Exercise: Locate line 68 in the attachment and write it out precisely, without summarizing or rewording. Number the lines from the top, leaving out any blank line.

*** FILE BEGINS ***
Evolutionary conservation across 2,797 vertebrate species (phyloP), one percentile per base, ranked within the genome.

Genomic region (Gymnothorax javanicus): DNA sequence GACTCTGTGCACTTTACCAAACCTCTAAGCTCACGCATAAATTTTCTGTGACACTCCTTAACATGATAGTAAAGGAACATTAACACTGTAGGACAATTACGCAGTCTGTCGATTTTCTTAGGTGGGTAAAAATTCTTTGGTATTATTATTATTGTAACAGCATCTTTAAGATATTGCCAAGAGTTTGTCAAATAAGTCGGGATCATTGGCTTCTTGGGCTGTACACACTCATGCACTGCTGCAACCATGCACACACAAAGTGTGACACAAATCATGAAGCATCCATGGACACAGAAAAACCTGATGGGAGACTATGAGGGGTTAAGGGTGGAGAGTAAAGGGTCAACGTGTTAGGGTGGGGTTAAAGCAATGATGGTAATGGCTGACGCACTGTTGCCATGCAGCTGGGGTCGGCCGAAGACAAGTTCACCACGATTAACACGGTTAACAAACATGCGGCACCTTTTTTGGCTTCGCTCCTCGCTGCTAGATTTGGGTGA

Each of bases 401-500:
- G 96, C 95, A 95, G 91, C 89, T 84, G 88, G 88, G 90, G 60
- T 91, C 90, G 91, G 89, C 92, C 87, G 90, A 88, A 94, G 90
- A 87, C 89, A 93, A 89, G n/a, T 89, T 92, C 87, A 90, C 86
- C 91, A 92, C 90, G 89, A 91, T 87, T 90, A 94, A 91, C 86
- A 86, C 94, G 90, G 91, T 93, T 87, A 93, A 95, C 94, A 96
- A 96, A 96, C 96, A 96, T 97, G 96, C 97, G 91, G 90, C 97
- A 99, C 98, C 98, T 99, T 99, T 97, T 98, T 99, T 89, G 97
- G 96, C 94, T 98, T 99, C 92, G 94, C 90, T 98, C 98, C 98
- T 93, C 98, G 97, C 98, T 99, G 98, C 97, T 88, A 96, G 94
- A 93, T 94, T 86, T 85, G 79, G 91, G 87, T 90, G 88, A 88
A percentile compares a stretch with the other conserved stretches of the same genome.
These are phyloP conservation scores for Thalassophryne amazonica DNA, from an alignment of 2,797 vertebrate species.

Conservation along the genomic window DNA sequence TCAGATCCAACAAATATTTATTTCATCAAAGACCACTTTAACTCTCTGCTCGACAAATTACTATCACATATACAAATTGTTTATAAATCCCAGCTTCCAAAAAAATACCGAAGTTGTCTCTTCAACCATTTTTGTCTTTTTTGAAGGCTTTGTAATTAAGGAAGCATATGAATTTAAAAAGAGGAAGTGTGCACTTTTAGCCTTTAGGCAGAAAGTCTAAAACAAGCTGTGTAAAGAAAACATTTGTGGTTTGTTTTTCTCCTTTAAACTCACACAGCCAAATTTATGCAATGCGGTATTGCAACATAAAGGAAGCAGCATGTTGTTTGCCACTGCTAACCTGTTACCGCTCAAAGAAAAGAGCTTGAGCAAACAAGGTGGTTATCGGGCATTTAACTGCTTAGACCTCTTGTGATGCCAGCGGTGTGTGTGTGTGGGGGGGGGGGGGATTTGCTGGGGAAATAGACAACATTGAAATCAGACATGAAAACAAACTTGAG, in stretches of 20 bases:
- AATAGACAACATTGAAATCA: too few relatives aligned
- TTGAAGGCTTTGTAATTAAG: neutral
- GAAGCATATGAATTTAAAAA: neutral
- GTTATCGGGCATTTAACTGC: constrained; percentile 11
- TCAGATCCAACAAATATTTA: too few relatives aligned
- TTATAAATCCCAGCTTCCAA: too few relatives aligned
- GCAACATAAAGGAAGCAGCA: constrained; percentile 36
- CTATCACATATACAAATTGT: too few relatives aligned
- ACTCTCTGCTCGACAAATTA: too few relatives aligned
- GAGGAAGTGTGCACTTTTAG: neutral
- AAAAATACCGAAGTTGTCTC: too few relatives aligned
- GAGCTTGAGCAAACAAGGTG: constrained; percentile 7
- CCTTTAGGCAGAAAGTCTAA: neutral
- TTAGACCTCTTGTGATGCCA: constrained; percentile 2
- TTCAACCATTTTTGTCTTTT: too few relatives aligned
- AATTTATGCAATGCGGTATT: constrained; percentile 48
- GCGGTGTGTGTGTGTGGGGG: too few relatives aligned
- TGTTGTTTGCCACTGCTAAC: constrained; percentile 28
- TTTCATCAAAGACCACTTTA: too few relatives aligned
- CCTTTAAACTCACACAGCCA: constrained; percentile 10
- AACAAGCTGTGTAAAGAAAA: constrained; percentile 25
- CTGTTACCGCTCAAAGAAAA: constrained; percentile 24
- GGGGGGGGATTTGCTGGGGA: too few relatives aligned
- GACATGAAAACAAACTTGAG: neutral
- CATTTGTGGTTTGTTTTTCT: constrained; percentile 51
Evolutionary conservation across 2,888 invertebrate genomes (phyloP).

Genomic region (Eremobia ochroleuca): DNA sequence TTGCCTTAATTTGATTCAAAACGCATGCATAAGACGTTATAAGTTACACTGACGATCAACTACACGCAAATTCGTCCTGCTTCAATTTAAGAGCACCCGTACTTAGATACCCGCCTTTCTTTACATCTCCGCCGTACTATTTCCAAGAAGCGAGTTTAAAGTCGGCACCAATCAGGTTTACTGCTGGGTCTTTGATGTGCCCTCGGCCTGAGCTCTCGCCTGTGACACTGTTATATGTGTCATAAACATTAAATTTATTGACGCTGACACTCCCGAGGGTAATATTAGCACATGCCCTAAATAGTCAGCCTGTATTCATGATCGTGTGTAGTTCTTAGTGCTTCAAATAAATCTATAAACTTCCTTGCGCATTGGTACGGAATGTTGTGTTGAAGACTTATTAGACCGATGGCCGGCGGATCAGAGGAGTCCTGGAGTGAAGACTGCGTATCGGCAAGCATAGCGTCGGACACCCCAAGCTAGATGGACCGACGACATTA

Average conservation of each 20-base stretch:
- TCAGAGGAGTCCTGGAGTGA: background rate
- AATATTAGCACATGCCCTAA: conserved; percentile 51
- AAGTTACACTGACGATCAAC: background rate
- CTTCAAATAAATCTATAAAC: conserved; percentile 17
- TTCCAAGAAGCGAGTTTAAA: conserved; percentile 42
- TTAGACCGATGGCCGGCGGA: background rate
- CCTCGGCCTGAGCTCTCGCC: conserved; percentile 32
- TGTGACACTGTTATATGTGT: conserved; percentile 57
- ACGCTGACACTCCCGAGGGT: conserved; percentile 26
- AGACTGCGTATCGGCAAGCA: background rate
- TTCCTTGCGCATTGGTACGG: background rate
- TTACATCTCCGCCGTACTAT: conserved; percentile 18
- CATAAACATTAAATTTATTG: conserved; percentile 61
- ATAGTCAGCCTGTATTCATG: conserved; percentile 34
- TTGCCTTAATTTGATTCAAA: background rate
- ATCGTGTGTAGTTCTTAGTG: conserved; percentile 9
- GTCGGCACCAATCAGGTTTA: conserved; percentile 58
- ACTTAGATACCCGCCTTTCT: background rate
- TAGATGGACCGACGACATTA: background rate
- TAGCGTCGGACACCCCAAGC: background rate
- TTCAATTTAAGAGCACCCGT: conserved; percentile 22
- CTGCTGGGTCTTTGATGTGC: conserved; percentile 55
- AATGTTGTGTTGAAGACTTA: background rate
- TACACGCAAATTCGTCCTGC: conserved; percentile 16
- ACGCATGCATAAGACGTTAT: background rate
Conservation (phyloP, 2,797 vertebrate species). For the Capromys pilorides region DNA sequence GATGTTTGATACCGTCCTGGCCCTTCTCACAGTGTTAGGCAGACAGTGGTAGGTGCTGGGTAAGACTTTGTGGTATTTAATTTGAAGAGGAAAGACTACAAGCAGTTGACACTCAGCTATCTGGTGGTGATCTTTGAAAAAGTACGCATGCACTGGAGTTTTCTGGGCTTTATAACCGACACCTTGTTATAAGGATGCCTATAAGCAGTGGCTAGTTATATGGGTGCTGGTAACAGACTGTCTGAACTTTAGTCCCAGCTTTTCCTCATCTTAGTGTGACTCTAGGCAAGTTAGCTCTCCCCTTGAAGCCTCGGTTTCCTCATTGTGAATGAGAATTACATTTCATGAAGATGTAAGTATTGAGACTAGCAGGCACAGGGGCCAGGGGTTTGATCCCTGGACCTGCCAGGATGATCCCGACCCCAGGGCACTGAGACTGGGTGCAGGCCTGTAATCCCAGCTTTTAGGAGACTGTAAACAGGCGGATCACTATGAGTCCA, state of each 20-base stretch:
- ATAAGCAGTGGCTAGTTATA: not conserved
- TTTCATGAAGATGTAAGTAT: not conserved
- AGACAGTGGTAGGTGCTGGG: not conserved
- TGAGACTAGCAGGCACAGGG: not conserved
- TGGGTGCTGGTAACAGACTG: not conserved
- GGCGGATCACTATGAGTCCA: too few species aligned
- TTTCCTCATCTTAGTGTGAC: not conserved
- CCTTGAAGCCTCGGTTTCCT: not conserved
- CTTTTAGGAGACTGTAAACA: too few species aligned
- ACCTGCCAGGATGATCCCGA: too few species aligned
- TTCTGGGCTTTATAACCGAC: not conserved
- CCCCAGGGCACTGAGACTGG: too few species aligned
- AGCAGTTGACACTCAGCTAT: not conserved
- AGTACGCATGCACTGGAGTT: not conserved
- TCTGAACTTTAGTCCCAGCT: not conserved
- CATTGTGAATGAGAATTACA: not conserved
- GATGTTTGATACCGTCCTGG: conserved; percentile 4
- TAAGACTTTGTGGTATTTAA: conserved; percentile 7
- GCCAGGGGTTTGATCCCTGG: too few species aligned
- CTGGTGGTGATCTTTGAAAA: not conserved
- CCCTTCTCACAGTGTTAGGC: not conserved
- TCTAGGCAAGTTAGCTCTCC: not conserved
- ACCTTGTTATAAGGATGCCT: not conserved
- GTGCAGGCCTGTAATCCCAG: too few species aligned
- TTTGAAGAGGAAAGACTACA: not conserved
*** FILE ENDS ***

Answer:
- TACACGCAAATTCGTCCTGC: conserved; percentile 16